- New QCards show more face and less branding for easier identification
- President Judy Olian to ‘shape Quinnipiac’s bright future’ with students
- Quinnipiac men’s ice hockey releases 2018-19 schedule
- Sleeping Giant State Park closed indefinitely after tornado damage
- Quinnipiac partners with People’s United Bank
- Quinnipiac baseball secures 2-1 series win against Niagara
- Former Quinnipiac men’s ice hockey player Connor Clifton signs with the Boston Bruins
- Quinnipiac Avenue explosion
- Push for perfection
- Moving forward, looking back. Farewell Lahey
Sophomores work to make QU eco friendly
When Sophomore Class President Jen Walts learned that Quinnipiac was one of the least environmentally green campuses in Connecticut, she felt she had to change that.
Walts began developing a new GoGreen program for Quinnipiac. The program, which is already entrenched at schools such as Fairfield, Yale and Sacred Heart, involves a series of policies to help bring Quinnipiac up to date environmentally.
This past month, students received a recycling survey from the Student Government via e-mail.
According to the results, 89 percent of students said that they recycled at home. Additionally, only 46 percent said they recycle at school.
The survey also found that 84 percent of students would recycle if more bins were placed around campus.
“I definitely would recycle more if there were more bins,” said sophomore, Ethan Donnovan.
Although the SGA began making strides toward an environmentally friendly campus, the Quinnipiac administration will have to approve any plans the SGA has.
Cooperation from the facilities department, which is in charge of waste disposal on campus, is perhaps the most important thing.
“It is a question of whether or not the facilities department recycles,” sophomore class Vice President, Caitlin Dowley said.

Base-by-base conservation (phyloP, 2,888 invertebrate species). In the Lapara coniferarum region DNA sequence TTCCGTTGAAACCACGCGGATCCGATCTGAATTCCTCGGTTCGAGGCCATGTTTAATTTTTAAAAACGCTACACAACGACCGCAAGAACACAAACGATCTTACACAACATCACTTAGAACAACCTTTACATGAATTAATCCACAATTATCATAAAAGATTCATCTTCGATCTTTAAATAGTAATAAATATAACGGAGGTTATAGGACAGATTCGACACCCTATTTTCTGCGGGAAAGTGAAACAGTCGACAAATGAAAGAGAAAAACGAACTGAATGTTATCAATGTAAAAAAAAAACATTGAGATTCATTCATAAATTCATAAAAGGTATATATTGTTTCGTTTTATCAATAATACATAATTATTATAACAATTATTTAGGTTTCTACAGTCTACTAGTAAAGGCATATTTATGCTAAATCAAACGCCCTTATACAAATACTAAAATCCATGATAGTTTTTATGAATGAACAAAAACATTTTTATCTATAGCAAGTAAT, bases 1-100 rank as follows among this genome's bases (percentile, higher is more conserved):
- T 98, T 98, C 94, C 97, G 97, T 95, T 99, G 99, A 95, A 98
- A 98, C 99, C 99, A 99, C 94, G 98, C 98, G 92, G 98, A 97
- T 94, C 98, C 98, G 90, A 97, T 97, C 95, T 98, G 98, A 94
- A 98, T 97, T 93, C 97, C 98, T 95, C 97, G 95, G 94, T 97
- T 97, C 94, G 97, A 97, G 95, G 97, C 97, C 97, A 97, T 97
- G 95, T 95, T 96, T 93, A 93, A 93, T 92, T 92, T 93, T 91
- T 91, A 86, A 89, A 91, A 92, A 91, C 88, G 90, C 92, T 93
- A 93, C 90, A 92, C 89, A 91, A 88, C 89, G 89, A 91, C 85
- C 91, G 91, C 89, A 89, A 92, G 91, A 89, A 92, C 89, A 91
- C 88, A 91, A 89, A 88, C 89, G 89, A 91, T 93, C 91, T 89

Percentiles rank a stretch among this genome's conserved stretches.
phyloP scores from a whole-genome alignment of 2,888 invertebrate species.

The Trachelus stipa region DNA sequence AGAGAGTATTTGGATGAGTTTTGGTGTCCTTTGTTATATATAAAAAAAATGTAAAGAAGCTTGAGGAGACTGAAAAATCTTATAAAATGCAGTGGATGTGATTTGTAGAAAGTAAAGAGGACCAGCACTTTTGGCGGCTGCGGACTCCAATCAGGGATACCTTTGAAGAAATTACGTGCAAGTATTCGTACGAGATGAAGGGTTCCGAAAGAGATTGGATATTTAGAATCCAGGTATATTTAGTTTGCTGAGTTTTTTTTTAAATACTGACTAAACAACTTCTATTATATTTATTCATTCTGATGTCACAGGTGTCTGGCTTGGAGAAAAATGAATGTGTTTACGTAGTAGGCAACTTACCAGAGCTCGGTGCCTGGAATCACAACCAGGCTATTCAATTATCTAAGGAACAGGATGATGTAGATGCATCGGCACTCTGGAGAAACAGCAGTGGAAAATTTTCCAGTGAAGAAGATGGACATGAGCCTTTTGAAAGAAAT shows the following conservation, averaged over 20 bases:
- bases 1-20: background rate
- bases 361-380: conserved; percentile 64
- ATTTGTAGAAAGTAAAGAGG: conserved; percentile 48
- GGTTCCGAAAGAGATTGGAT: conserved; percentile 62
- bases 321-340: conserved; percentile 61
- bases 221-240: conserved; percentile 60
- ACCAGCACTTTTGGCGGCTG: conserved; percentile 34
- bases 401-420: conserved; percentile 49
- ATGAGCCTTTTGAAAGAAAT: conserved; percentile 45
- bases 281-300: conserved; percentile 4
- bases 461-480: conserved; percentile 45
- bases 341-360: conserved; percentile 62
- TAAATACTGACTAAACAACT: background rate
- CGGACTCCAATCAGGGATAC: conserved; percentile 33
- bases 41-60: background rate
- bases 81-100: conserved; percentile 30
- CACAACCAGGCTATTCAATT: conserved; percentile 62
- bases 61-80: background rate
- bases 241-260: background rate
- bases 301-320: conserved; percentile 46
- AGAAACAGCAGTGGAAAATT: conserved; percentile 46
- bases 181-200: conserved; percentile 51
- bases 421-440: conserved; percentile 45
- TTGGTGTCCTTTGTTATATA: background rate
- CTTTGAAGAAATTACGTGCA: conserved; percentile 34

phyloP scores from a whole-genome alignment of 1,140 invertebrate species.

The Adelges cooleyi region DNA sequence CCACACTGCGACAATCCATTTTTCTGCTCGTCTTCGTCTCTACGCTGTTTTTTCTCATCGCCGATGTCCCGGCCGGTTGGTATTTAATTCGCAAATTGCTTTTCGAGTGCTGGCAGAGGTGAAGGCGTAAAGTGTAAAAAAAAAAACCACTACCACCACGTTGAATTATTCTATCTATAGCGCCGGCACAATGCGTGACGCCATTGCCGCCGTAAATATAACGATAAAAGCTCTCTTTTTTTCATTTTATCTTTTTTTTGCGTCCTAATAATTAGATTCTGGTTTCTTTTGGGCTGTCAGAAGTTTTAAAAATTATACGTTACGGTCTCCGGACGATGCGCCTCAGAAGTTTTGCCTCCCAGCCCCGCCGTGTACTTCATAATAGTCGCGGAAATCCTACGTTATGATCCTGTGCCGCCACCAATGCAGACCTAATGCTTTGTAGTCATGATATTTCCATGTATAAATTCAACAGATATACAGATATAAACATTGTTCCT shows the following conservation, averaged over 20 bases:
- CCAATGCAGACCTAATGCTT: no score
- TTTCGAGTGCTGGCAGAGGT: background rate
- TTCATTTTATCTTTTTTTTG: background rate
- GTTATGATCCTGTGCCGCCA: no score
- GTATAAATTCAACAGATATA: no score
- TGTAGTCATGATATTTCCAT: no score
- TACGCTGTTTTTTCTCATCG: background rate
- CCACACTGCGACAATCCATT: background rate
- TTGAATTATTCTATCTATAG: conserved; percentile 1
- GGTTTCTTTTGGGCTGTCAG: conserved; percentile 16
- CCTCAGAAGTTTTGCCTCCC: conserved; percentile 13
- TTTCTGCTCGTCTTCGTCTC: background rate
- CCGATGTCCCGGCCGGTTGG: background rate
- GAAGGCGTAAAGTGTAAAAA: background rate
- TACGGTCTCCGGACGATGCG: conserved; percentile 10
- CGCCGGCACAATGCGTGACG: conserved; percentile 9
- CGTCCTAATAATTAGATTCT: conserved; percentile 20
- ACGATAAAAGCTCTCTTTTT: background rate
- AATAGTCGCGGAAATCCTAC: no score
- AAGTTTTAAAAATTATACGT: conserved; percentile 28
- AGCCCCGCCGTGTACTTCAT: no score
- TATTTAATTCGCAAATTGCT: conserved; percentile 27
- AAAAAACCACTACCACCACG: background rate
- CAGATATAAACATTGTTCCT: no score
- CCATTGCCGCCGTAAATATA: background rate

Facilities has officially stated that they do recycle rather than simply throwing the recycling bins out with the trash.
However, Dowley and Walts stated that they have never seen recycling trucks on campus.
Dowley also added that it is not part of facilities job to make sure that students are not throwing trash into the recycling bins.
She also suggested the possibility of a work study program for students to travel around campus and empty the recycling bins.
“We wanted to work with the administration first,” Dowley said.
A few groups, both on and off campus, have stepped up and taken initiative. Roots and Shoots, an environmental organization on campus, has contributed goals and initiatives to the GoGreen campaign. They have promoted environmental responsibility on campus.
Sleeping Giant PR, an organization based in nearby Sleeping Giant State Park, has also helped promote environmental issues.
At last week’s SGA meeting, President Lahey addressed the environmental issues.
He talked about how he had discussed recycling with facilities, and how they agreed to comply with regulations.
He also stated that the new York Hill campus will be “an entirely green campus.”
Lahey hopes to take advantage of the high altitude to incorporate wind power.
SGA has received a great deal of support from Dean of Students, Manny Carreiro. Carreiro focused on improving the situation on campus.
SGA has plans for the program beyond just recycling. “Eventually, we want to work on energy conservation,” Dowley said.
SGA wants to establish subcommittees to tackle different aspects of environmental protection. They also plan to start an Environmental Steering Committee to help keep the GoGreen program on track.
Both Dowley and Walts agree that the program will not develop overnight. “This isn’t something that is going to happen in the next couple of months,” Walts said. “It will be a couple of years.”
Fifty-three percent of students who took the survey felt that Quinnipiac has an environmentally friendly campus. Walts and Dowley feel that this shows how little many students know about the environmental situation at Quinnipiac.
However, Walts and Dowley feel that just starting a change is their goal for now.
“If we can start a change on campus,” Dowley said, “That’s what is important.”